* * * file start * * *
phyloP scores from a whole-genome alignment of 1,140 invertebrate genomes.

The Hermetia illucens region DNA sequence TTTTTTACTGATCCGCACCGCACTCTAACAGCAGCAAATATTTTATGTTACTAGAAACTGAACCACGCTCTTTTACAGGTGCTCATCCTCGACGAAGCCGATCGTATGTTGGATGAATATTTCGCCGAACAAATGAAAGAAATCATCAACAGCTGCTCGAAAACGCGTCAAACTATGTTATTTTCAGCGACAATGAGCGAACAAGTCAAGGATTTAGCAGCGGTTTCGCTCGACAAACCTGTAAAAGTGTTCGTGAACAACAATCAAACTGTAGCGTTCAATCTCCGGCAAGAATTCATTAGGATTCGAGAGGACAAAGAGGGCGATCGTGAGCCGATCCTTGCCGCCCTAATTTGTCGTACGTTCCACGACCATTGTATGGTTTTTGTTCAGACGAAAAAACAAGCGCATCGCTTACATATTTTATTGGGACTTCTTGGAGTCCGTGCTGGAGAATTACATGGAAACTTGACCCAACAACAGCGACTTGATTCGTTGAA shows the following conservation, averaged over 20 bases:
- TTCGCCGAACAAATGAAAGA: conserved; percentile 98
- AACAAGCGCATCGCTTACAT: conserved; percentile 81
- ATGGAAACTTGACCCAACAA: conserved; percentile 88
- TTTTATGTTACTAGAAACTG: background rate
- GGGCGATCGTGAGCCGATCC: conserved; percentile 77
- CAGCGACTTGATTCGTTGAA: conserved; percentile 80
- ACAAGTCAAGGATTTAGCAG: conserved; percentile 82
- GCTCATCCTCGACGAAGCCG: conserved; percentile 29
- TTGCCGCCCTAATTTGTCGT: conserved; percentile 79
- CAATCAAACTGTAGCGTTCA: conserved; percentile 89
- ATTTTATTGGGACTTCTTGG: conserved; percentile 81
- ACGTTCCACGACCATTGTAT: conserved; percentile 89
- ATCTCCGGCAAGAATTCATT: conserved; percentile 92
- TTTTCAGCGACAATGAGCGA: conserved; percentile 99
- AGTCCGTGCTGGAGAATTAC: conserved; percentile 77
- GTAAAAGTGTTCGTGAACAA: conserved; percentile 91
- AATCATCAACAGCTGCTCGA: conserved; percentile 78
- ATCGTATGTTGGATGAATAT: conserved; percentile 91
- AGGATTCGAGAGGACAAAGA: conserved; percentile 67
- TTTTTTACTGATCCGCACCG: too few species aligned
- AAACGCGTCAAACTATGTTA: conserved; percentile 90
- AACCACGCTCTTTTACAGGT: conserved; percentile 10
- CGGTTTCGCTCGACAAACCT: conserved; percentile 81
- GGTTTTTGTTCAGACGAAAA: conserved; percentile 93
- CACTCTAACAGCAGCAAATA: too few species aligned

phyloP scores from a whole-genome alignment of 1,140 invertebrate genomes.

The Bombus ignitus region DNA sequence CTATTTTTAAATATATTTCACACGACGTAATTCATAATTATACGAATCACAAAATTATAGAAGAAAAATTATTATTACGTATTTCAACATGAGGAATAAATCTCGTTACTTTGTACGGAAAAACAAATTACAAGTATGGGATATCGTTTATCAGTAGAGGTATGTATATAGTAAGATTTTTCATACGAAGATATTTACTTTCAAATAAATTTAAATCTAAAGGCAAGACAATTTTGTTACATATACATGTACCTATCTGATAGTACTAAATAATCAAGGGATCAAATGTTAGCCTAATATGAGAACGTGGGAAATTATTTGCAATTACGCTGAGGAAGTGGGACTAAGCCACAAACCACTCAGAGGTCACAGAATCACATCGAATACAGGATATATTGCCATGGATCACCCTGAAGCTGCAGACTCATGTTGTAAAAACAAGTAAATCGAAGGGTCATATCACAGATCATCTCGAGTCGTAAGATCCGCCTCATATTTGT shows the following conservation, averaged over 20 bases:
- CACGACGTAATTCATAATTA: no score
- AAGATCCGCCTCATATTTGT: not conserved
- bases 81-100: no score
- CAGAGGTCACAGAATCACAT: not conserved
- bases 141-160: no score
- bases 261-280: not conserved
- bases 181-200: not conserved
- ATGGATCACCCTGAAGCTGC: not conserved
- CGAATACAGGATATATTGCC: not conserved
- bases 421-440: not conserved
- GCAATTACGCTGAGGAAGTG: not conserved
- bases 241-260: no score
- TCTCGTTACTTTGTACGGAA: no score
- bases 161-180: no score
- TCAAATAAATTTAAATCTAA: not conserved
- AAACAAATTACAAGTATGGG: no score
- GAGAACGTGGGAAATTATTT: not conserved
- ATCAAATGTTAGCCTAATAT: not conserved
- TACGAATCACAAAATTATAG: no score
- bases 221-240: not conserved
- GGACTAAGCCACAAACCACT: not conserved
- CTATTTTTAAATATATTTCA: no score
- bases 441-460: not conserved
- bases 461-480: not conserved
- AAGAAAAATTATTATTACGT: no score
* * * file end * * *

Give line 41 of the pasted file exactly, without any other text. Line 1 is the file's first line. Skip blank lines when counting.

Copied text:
- bases 241-260: no score